They think, “Why can’t I just deal with this one bank and have all my stuff with them? They can offer mobile payments, issue credit cards and if anything goes wrong I can walk into my local branch and speak with my branch manager who’s been working there for 15 years.” I think that’s the better model. I think that’s what will work in the US.
As for big banks, they can specialize in the US. In the US, you have the big guys like Citibank, Bank of America, and JP Morgan with the deep pockets to do whatever they want. Because you have a fragmented system in the US, if JP Morgan wants to get into mobile payments in a big way, they’ve got all kinds of money to throw at it. They want to grow.
In order to grow revenue 2–3% at a company like that you have to do a ton of business. So they are always looking for ways to make things more efficient, and to bring their clients closer to them.
Q: Now that Apple is in the game, mobile payments are finally set to take off in the US. Just a few months in, what’s been the effect on banking in the US?
I think Apple Pay is taking some market share.
They are trying to provide a service to their existing client base. If they can provide that service, there’s an opportunity to grow. Look, in a country of 340 million people, there’s an opportunity for everybody to grow.
Can Apple take 5% of mobile payment share from whatever it is today over the next year? Absolutely. Can they take 10% over 2 years? Absolutely. Maybe they can grow as high as 15% share. They need to make sure it’s a secure system, with no breaches and continue to reinvest in product all the time.
I’m an Apple believer. If someone can do it, they can do it. Apple’s brand is synonymous with offering quality products. Can they continually take market share? Absolutely.
Let’s be honest, if someone came to me and asked “Would you rather deal with a national bank or Apple?” I’d say Apple. I don’t care how big a bank is, if their security systems are poor, if management’s poor, if structure is poor, then the way they look at new forms of payments are poor. I think Apple could steal business if they wanted to.
Q: What share will Apple Pay take globally?
Europe is a very mobile oriented continent, so no problem there. In the Middle East there’s a government risk, but if Alibaba can do it, Apple can do it.
Apple’s biggest challenge is China: will Apple conform to what the government wants them to do? Who knows.
Let’s be honest, China is a black market economy for the most part. Microsoft has been operating there for 20 years and doesn’t make any money. Why? Because most people buy black market. Why can’t Apple grow in China? Well, you can’t grow because there’s too much black market. People don’t want to pay for premium products. They’ll pay for the service on a phone but won’t pay for the phone.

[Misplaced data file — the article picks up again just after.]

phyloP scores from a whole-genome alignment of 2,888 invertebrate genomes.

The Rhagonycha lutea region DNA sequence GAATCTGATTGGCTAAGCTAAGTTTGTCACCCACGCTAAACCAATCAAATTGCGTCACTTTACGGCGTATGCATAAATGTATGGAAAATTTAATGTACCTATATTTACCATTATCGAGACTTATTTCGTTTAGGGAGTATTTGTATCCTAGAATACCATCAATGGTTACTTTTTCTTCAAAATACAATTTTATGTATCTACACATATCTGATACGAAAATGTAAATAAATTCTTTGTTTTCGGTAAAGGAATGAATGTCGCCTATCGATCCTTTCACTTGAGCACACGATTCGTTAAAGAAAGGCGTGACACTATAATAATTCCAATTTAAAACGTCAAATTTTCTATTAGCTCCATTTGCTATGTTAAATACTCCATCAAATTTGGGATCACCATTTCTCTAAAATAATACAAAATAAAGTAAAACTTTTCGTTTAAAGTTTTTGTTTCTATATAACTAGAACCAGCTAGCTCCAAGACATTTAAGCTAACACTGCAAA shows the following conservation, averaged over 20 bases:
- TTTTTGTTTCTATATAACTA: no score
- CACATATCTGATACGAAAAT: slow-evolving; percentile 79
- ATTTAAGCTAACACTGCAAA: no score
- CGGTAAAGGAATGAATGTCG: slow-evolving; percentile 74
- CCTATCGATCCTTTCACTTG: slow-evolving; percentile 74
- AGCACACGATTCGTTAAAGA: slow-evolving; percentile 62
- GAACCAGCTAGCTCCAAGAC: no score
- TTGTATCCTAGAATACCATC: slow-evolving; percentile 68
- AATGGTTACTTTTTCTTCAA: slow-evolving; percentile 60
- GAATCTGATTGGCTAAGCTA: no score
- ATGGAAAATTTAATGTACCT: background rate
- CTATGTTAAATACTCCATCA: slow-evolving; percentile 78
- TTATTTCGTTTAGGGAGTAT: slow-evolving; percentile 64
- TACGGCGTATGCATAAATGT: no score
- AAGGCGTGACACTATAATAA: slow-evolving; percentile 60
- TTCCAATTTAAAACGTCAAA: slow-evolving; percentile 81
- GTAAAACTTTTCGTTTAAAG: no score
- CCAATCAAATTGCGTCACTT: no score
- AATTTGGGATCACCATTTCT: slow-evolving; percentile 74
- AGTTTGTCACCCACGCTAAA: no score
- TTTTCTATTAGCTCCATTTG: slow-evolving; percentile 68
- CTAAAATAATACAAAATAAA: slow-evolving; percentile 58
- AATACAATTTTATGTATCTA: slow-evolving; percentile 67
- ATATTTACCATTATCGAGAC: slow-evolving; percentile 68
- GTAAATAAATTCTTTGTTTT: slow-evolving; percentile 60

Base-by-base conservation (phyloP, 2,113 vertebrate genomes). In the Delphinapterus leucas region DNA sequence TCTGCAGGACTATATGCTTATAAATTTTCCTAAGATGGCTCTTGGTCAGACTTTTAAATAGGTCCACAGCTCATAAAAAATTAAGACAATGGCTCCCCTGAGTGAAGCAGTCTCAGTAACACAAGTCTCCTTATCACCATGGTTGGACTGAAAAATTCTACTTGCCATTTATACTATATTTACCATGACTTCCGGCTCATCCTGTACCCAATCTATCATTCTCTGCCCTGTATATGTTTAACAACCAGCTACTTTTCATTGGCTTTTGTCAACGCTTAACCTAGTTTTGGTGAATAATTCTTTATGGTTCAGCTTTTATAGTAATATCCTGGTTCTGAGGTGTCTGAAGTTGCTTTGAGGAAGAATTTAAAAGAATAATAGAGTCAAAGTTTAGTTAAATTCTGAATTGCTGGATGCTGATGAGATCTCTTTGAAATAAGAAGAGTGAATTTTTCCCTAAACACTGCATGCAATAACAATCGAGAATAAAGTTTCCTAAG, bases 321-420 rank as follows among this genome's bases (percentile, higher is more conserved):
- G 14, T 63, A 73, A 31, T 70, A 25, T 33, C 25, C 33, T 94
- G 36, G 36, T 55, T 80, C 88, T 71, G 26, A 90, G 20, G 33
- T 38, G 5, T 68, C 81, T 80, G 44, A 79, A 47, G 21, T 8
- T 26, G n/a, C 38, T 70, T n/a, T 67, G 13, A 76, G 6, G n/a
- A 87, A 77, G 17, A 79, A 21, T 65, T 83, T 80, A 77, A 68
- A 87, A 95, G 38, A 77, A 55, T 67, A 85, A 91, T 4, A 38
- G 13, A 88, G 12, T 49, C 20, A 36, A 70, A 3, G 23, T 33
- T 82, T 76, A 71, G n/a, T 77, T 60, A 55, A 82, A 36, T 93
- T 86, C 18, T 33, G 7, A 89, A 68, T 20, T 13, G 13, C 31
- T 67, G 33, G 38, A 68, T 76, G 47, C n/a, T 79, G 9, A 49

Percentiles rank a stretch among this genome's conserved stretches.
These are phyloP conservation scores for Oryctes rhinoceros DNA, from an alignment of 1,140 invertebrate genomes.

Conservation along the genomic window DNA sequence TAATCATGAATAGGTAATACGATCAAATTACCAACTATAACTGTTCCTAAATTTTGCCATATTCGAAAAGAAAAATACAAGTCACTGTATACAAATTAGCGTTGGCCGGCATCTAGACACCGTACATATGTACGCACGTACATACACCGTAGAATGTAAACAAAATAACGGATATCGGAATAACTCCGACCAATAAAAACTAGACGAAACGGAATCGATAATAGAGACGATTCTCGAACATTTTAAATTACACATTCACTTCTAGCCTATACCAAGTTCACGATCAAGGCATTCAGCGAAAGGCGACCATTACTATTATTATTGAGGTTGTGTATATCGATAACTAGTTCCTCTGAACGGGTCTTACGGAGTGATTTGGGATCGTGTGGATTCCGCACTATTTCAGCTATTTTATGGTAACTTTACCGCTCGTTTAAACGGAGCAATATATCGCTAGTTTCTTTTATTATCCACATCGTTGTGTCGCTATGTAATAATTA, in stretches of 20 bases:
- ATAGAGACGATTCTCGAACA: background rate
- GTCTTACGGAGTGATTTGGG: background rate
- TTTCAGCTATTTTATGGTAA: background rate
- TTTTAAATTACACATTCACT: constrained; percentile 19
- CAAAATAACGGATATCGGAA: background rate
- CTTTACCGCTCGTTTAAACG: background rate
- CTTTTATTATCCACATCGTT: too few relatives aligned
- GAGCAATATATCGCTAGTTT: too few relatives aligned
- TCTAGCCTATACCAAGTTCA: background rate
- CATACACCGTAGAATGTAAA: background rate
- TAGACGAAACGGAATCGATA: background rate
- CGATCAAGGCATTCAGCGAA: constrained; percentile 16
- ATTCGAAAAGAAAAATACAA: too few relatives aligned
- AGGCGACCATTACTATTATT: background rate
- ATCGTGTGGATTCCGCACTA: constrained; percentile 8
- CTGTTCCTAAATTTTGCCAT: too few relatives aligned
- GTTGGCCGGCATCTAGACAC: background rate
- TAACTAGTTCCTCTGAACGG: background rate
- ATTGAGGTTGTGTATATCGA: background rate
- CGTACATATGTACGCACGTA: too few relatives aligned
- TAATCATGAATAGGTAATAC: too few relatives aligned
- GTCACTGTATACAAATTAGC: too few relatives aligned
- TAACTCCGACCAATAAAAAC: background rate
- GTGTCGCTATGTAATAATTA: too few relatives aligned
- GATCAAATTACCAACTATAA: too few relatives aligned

People think “There’s a billion people there, so you can sell a billion phones.” But the mobile technology is poor—it’s 3G in main cities, and 2G or nothing in rural areas.
Q: If you had to choose, what’s more important: being in Apple Pay or having your own branded wallet?
A bank will always prefer their own branded wallet. Do they want to source something out to Apple? Only if they don’t see any other alternative.
They would rather build their own products. Often they don’t spend on the best technology or good branding, and they don’t have the best service around it. So when consumers compare the two they will most likely say, “I’m going to Apple.”
Apple will spend the time to develop a really good experience—because they know the first impression is the most important impression. I think the banks’ mentality is totally different. They are trying to make it “good enough”—I don’t think they are trying to be the pioneer. The banks are often the last to the games.
Q: How much technology should a bank outsource?
Super easy question. It’s hard to attract innovative people to banks. The pay doesn’t compare and they build with the wrong question in mind: “What can we do for this price?”
You don’t go out and say “Hey, we want to do an app, we have $100K to spend.” You go out and say “What’s the best app we can make to bring these services to our customers, and where are we going to find the money to do it?”
If you don’t spend money on the best technical talent and you don’t invest in infrastructure, how much should you outsource? Banks should keep the 20% that is systems maintenance and operations and branding to themselves, and the other 80% should go out the door to the people who are experts. I think it’s the fairest way to say it.
Q: Anything you would like to end with?
In the US, companies have to work ten times as hard to get and keep your business. Competition and price in the US are way more competitive. Service is going to win every time—trust and loyalty.